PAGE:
STANDING COMMITTEE ON HUMAN
RESOURCES DEVELOPMENT AND THE STATUS OF PERSONS
COMITÉ PERMANENT DU
DÉVELOPPEMENT DES RESSOURCES
HUMAINES ET DE LA CONDITION DES PERSONNES HANDICAPÉES
[Recorded by Electronic Apparatus]
Tuesday, May 4, 1999
The Chairman (Ms. Albina Guarnieri
(Mississauga East, Lib.)): May I have everyone's
Seeing a quorum, I'd like to welcome Trish
Stovel, executive director, and Beverly Brown,
co-ordinator of the labour adjustment program, from
the Metro Labour
Ms. Trish Stovel (Executive Director, Metro Labour
Education Centre): Thank you. I'm still trying to get
my technology straight, being a typical older worker.
I can't get my earphone in, but I'll get it
together when you have questions.
The Chairman: By your opening comments I can tell
we're in for a treat.
Ms. Trish Stovel: First of all, I'd like to thank
you all for inviting us here. This is a tremendous
opportunity for us. As many of you may know, labour
councils, federations of labour, and the Canadian
Labour Congress have long been concerned with the lack
of services to our members who have lost their jobs.
We really appreciate the opportunity to meet
with you and to share our experiences and suggestions, to
hopefully work together and mutually improve the lives
of older displaced workers.
Unaccustomed as we are to coming speak to people in
Ottawa, we brought materials but they are unfortunately
only available in English. I understand the clerk will
get them translated for you. So if I miss a beat, it's
because I'm making references to things you don't have.
Please bear with me.
I'm the executive director of the Metro Labour
Education Centre, MLEC, and we are a special
project of the Labour Council of Metropolitan Toronto
and York Region. We are incorporated as a non-profit
organization, an integrated worker education centre
that provides education and training services to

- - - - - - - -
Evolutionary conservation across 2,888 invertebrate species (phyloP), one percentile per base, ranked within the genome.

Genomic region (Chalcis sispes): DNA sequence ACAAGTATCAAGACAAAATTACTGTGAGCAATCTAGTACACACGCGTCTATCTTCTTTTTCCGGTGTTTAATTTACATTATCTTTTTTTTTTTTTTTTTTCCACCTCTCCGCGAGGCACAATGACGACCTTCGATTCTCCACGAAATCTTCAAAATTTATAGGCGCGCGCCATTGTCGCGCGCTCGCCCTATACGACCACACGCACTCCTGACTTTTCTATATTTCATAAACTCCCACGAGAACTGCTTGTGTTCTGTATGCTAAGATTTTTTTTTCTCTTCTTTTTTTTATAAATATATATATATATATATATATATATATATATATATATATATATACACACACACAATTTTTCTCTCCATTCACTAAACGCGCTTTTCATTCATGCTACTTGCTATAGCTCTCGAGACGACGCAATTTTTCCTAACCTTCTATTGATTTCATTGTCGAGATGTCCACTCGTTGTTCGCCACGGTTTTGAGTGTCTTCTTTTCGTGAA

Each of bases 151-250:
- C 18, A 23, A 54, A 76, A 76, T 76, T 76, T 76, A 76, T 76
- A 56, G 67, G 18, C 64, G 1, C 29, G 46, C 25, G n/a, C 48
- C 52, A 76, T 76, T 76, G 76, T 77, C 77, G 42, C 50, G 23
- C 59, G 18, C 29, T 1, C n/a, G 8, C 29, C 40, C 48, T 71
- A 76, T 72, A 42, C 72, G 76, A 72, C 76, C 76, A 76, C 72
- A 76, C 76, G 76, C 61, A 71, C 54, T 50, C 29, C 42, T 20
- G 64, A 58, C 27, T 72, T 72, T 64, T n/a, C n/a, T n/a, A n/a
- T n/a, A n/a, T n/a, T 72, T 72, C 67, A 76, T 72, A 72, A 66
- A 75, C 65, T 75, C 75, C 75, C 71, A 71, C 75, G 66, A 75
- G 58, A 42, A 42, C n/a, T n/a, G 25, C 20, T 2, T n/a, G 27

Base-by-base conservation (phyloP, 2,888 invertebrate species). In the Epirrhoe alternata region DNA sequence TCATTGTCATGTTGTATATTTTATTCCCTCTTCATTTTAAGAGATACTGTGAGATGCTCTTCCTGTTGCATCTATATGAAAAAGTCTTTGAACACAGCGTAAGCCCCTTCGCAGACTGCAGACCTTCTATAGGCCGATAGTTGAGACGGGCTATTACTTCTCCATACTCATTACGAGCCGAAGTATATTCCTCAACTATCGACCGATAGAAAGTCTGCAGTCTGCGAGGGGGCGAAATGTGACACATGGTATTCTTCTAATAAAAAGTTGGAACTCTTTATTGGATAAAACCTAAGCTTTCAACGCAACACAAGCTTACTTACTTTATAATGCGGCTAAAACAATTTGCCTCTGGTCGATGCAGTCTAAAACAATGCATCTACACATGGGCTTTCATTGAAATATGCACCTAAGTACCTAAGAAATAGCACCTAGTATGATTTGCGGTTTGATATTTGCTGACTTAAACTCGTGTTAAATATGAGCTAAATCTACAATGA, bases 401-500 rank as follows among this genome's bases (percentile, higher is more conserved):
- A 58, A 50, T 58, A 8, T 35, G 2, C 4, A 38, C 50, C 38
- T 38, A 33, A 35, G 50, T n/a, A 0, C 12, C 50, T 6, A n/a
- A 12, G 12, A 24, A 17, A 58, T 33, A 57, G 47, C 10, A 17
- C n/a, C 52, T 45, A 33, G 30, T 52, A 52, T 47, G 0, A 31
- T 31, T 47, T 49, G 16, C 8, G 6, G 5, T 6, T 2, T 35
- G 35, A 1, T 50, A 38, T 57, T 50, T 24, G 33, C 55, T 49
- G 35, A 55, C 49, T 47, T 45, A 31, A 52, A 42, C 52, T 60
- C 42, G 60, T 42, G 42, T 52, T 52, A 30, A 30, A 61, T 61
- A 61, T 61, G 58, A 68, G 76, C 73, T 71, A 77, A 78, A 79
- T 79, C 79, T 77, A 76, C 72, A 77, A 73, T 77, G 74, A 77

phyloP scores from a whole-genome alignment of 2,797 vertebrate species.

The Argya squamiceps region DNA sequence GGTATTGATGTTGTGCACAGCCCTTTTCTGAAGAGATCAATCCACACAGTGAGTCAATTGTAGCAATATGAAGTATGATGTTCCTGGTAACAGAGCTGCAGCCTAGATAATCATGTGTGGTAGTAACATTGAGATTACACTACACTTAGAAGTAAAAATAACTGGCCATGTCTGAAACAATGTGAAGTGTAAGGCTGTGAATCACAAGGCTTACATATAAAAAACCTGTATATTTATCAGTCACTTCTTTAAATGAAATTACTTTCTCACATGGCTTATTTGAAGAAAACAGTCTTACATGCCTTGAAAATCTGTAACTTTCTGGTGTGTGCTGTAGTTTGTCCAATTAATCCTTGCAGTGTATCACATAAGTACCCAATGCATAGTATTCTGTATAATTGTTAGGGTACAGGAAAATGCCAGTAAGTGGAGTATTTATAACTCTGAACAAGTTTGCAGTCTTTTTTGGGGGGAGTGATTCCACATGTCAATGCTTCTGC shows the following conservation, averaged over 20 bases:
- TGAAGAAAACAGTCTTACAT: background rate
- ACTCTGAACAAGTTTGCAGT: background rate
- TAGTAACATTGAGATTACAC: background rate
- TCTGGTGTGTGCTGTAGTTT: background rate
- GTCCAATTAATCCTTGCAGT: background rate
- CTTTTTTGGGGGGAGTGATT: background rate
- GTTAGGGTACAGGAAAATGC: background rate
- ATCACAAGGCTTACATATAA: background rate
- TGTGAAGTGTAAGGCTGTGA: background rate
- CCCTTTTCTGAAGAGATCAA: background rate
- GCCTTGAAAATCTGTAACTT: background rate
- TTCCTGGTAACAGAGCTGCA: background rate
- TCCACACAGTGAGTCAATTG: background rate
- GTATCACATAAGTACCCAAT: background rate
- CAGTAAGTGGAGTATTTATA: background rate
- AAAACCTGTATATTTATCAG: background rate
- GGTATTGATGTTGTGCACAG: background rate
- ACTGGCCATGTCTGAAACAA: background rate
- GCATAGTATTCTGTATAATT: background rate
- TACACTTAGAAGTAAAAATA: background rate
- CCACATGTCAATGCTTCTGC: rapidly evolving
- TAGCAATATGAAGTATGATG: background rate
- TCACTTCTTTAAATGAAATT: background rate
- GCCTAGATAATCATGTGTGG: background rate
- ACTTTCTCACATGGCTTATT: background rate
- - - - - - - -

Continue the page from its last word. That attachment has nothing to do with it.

employed and unemployed workers.
With me today is my colleague, Bev Brown. Bev will
be able to talk to you about the personal experience of
going into plants. Bev is a displaced older worker
herself. She was vice-president of the local at the
Inglis plant that closed
in 1987. Much of our programming has developed from
We're here today to talk about our
experiences. What we are particularly interested in
is a holistic adjustment model for displaced workers.
We're going to talk about barriers to training faced by
older workers in the current system, about the impact on the
non-profit training infrastructure, and, of course,
proposals for your consideration for the task at hand.
Our centre has been funded since 1987 by HRDC to serve
workers who have lost their jobs due to plant closures,
downsizing, and bankruptcies. Until our funding was
cancelled by the province, we were also the largest
workplace basic skills program in Ontario, in that, in
addition to ESL and upgrading, we pioneered to meet the
technological change needs of workers' programs in
technological literacy—computers and blueprint
We have been funded by the province to do research in
labour adjustment. One of our first reports was the
impact of labour adjustment on immigrant women in plant
closures. We've had a checkered past with HRDC because
many of our programs are no longer funded. The early
intervention model is no longer funded, despite the
fact that in 1995 Ernst and Young was commissioned
to do a report on our
early intervention program and, according to them, the
result was better and faster re-employment. They
said that workers had better choices and greater confidence
through access to information and guidance, that
earnings were 65% higher than expected, and that the
MLEC model proved to be a more effective service
and a more
efficient use of public and private sector resources,
with reduced cost and cycle time.
This is the program that we will be describing to you.
We are the country's lead organization for labour
in terms of labour adjustment and have done much work
with unions and community groups in the municipality.
We helped the United Food and Commercial Workers
Union set up
their national adjustment program. We assisted the
Canadian Auto Workers in developing their own
adjustment program. We have also worked with the
municipality and have done a community
demonstration project showing the positive results of
an early warning system that would prevent plant
closures—we would like to get out of the funeral
We were a Transitions broker. Transitions was a
provincial program for tuition for workers over 45. We
were the largest in Ontario. We were also an action
link for the health sector training and adjustment
program in Ontario, HSTAP, and we have active
partnerships with things like CSTEC, the Canadian Steel
Trades Employment Congress.
We have worked in over 220
plant closures, not just in metro Toronto, but all
across Ontario, and Bev has been there—Elliot Lake,